The Nagas

Hill Peoples of Northeast India

Project Introduction The Naga Database

published - 'Report of the Survey Operations in the Naga Hills 1875-1876' by Lt. R.G. Woodthorpe

caption: Chebi River towards Pangti; Naga guide runs away; fear of attack
medium: tours
location: Chubi R. (Chebi R.) Pangti
date: 25.12.1875
person: Woodthorpe/ R.G.
date: 1875-1876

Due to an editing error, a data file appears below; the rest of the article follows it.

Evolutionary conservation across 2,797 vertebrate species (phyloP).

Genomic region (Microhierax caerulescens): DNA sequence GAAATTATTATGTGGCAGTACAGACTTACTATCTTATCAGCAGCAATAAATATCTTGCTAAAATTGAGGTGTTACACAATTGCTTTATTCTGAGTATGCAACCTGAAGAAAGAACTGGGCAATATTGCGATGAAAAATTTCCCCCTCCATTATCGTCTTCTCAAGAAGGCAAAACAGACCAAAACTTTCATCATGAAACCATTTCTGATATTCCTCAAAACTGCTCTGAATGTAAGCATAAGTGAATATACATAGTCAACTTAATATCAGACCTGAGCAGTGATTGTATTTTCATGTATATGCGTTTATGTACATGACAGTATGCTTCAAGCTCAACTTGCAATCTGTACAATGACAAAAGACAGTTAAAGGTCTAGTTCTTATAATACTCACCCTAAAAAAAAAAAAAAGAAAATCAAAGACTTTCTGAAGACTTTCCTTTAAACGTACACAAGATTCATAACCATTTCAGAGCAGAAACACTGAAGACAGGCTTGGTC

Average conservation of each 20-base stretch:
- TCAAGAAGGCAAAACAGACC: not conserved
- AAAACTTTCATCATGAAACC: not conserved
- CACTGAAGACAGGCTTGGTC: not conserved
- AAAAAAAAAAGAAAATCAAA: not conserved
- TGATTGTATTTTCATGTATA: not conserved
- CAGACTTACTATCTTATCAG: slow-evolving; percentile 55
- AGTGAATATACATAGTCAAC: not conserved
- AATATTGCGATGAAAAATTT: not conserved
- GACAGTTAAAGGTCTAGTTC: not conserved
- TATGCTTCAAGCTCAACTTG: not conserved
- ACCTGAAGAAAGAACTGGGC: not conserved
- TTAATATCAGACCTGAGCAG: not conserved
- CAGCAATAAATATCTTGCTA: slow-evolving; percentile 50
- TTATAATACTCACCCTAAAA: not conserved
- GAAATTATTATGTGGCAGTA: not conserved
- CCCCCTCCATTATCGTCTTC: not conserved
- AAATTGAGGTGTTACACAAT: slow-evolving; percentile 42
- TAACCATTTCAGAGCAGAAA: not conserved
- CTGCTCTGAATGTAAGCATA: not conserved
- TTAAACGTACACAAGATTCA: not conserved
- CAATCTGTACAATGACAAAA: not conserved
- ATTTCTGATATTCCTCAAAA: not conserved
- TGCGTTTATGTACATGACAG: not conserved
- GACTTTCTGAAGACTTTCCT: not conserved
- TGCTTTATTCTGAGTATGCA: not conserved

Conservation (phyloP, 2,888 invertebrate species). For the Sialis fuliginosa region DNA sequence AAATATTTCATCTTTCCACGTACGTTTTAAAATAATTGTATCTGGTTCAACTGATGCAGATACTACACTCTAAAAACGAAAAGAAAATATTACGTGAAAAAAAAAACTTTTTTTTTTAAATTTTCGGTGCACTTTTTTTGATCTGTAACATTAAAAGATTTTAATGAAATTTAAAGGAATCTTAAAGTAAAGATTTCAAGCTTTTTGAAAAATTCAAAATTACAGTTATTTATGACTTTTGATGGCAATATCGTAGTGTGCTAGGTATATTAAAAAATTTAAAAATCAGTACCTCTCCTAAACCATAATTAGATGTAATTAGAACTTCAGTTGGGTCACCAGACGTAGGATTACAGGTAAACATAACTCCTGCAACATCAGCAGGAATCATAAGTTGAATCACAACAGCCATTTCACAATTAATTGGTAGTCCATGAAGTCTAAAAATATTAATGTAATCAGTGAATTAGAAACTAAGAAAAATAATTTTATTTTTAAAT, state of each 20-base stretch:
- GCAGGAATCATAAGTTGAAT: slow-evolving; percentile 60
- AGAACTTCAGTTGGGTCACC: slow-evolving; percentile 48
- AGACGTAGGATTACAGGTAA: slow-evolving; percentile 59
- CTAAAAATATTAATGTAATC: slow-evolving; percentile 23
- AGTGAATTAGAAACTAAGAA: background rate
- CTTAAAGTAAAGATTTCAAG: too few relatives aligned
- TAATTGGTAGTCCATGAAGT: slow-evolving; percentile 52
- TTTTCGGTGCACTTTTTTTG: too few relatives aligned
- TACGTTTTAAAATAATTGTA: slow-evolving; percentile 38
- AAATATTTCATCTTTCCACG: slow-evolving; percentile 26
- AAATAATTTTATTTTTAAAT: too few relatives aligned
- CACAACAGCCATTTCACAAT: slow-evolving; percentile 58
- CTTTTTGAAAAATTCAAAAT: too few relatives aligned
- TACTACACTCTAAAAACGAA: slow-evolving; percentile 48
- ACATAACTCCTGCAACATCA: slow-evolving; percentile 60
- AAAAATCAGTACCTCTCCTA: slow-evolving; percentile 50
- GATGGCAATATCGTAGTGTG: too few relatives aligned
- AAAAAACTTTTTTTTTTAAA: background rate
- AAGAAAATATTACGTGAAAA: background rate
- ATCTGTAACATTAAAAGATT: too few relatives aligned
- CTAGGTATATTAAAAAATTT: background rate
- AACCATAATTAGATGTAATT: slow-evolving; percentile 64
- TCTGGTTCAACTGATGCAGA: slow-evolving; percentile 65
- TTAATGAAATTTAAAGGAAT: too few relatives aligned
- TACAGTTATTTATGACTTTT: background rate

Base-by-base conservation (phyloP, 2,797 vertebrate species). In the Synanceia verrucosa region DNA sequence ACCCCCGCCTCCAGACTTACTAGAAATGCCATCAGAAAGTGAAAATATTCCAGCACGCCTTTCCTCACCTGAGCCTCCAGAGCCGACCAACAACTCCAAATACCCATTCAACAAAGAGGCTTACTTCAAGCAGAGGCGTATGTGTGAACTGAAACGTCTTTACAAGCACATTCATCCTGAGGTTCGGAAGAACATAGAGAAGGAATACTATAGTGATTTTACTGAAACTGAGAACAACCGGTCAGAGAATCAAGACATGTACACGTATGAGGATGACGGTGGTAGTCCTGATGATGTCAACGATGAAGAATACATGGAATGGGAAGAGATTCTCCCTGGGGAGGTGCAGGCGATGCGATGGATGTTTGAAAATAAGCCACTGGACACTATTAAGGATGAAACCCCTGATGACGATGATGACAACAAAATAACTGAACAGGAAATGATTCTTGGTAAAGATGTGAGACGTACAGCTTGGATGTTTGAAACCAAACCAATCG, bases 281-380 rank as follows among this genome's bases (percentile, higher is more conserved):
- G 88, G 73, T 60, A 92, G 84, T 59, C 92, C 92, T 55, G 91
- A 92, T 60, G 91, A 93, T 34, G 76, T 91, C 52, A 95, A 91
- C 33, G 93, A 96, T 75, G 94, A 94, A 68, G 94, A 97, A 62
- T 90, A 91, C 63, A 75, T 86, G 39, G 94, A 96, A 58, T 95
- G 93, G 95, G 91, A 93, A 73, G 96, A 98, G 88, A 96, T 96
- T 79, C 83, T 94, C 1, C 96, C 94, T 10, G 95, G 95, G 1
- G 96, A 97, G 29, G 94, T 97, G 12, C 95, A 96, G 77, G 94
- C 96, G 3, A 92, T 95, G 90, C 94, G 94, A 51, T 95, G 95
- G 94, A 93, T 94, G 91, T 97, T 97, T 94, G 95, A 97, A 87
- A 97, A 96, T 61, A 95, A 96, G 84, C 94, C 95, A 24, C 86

text: 7. About 11 o'clock we crossed the Chebi River, and halted for three-quarters of an hour to allow all our coolies and the rear-guard to come up, as the bank on either side of the stream was exceedingly steep and broken, and the path difficult for men with loads. Our guide had got over any little uneasiness of conscience, and slept most peacefully till we went on again, when all the men had come up. We were soon in sight of Pangti, a large village crowning the hill in front of us about three miles off, the intervening country being broken up into long undulating spurs separated by deep ravines, and everywhere densely clothed with long grass jungle and thick shrubs. The path, a narrow one, went up and down over these spurs and across the ravines for about a mile, when it began to ascend to the village. When we reached the first ravine, our guide suddenly disappeared into the jungle, before he could be stopped by any of the sepoys, and effected his escape. Captain Butler, thinking this was the signal for an attack, sounded the "alarm", and Colonel Tulloch, who was a little way behind, asked if he should fire, as from where he was he could see the course taken by the guide. Captain Butler replied that he need not, as the desertion of a guide is not an unfrequent occurrence, and nothing beyond this had taken place; so we again resumed our march, Captain Butler remarking that he thought we were in for an ambuscade there. I remember saying that, during my experience of the Nagas, we had never met with anything like an ambush, asking if they had ever laid one for him, to which he replied "No, never;" nor had they ever attacked us at any great distance from their villages, always waiting there for us;; and we consequently thought that if we were to be attacked by Pangti, it would probably be at the top of the hill, where we could see some pretty strong stockades, guarding the southern and western approaches. About a quarter of a mile beyond the place where the guide had run away, the path descended steeply into another ravine, crossed a small stream, and again ascended steeply (part of the path here being cut into steps) through the close shrubs, thick trees, and long grass, into which it would have been impossible to send flankers. Indeed, as we afterwards found, the Nagas themselves had been obliged to cut a labyrinth of paths parallel to, and about five or six yards from, the main road, to enable them to move about in the jungle, a few narrow lanes giving access to the road. This ambush had evidently been arranged some time, and there were signs of the Nagas having encamped there.